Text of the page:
Static Electricity Blog
Conveyor Belts

Static Electricity in Conveyor Belts

Static electricity is defined as electrical charge at rest. It can be caused by the triboelectric effect and can be accumulated by inductive and conductive charging.

A static spark discharge can be dangerous in gaseous or dusty atmospheres as it can cause ignition, in grocery stores as customers and employees can be shocked regularly, and in electronic manufacturing settings. When two surfaces in close proximity are moved relative to one another, a static charge is generated (the triboelectric effect).

Real-life examples

  1. A person walking across a carpet can generate more than 30,000 electrostatic volts at a relative humidity in the 10 – 20% range. The same person walking across the same carpet would exhibit less than 2,000 electrostatic volts if the relative humidity were 70% or more. This is due to the high bleed-off static charges by the humid air.
  2. When slitting conveyor belting that passes over a flat surface and through pinch rollers, a static electric charge can be generated, especially when humidity is low, causing the hair on the operator’s arm(s) to rise or cause the operator to feel a “zap” or jolt of electrical current.

On belt conveyors, the belt surface is continually leaving the pulley surface, generating static electricity. As the conveyor continues to operate, the static charge will continue to accumulate and increase unless it is bled off (or discharged) in some manner.

Static charge during installation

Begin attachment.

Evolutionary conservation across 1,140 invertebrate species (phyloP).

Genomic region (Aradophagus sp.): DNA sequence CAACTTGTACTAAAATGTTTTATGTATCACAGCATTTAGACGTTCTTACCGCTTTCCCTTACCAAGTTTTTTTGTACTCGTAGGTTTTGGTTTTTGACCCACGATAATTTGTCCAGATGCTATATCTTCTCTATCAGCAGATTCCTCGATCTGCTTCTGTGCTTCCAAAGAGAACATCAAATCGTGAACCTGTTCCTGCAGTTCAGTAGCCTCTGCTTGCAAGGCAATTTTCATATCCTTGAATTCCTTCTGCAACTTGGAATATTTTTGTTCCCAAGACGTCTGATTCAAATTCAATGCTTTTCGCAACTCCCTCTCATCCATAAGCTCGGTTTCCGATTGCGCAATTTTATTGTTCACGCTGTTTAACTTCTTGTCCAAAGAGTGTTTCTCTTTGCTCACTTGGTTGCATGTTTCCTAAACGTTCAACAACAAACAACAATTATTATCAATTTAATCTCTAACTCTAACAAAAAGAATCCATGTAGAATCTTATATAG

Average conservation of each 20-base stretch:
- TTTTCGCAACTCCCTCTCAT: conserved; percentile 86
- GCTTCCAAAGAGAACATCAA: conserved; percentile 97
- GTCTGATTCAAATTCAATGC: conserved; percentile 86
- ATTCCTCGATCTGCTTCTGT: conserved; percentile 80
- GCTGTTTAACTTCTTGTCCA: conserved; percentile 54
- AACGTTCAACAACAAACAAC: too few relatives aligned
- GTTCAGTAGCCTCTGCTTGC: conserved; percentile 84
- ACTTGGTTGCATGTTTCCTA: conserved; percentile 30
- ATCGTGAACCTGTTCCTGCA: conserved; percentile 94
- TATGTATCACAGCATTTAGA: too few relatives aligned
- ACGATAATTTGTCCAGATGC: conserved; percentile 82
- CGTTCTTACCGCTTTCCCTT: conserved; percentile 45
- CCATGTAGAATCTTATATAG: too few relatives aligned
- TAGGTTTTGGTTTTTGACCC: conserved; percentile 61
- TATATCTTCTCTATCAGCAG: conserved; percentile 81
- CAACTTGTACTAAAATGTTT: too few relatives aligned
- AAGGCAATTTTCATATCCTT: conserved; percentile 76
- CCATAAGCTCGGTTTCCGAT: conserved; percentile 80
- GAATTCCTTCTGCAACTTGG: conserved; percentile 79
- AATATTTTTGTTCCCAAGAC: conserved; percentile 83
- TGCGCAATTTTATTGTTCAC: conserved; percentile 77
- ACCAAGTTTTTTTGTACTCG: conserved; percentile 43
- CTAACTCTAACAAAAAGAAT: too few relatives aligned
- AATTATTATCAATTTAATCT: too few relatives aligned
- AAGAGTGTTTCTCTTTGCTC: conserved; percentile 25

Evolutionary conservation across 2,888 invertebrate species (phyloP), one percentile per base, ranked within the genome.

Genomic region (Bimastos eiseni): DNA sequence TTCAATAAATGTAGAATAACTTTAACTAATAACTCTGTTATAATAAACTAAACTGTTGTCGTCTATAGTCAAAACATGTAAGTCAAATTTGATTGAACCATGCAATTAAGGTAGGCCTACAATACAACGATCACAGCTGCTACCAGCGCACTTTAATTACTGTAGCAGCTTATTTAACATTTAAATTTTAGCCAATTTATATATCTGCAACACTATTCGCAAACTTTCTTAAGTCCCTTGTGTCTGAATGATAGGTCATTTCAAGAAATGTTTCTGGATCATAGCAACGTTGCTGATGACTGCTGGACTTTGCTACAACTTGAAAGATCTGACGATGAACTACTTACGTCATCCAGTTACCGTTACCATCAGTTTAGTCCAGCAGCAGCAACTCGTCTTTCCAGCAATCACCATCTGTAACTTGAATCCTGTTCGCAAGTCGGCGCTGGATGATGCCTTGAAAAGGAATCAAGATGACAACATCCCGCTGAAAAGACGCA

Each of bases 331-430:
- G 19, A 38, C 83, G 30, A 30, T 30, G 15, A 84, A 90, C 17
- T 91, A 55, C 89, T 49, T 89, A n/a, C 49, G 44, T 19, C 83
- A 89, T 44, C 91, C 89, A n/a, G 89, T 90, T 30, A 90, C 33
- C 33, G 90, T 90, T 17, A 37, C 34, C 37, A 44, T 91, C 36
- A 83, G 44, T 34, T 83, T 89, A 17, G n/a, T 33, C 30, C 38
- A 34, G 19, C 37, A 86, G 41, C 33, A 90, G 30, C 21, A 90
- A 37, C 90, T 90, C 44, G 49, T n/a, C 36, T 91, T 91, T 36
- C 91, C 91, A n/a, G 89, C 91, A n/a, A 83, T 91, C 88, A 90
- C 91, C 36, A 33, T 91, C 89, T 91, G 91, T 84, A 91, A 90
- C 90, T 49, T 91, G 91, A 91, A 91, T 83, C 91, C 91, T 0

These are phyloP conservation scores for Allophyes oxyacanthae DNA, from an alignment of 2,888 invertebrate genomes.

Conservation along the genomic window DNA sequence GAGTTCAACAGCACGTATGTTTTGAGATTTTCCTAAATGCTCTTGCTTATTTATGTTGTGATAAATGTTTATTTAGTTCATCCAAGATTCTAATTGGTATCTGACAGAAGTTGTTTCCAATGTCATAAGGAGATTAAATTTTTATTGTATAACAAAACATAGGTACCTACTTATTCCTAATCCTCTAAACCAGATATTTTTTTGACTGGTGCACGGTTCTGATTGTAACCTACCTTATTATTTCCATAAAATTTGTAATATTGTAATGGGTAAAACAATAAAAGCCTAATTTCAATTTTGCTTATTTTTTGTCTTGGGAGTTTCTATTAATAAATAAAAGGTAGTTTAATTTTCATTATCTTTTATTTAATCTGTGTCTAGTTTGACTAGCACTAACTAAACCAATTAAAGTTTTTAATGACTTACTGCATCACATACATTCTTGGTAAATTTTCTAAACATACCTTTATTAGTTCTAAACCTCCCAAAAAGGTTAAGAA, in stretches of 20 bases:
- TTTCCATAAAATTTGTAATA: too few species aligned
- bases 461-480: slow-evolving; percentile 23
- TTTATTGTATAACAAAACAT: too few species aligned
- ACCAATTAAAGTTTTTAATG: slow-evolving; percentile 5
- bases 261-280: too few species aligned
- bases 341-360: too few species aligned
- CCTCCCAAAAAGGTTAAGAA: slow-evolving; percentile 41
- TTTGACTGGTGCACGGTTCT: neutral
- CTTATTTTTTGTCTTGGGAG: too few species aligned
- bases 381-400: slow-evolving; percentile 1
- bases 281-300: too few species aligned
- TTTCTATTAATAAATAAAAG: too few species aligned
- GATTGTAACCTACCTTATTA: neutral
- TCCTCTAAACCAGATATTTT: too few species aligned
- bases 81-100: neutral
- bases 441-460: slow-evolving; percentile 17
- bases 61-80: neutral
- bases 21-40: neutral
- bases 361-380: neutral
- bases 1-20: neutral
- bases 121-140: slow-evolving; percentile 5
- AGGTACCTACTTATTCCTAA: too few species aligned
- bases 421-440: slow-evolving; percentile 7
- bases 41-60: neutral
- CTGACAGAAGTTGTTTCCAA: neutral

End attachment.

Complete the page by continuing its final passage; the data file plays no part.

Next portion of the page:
In a conveyor belt installation, we cannot control static by eliminating generations. However, the accumulation and storage of static electricity can be controlled. 

Accumulation and storage of static charges can be controlled by making the entire system sufficiently conductive and contiguously and properly grounded. This means that the belt, pulley lagging, pulley, bearings, conveyor structure, and electrical ground must all be connected electrically.

Specific to the conveyor belt and in order to be sufficiently static conductive, the surface resistivity must be 300 meg-ohms or less. This is the ISO and OSHA standard.

What is 300 meg-ohms? 3 x 108 ohms … or 300 x 106ohms … 300,000,000 ohms.

One of the best ways to “ground” a conveyor system is to literally discharge the static charge through the framework of the conveyor… through the floor… into the ground/earth. If a conveyor system is not sufficiently grounded, a static conductive belt will not, alone, control the electrical charge.

What conveyor belts can be used to reduce static electricity? 

Some Sparks products that meet or exceed the ISO and OSHA standards for static conductivity include:

  • Wear Flex NSF 15 A/S @ 10,000,000 ohms
  • Mono Flex LBU 210 @ 280,000,000 ohms
  • Mono Flex WU 110 A/S, WU 210 A/S, BP 290 
  • BU 200 I @ 300,000,000 ohms

In manufacturing conveyor belting, static conductivity can be added to the textile, polymer, or both.

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A Sparks representative can help you determine the best conveyor belt to reduce static electricity in your application.

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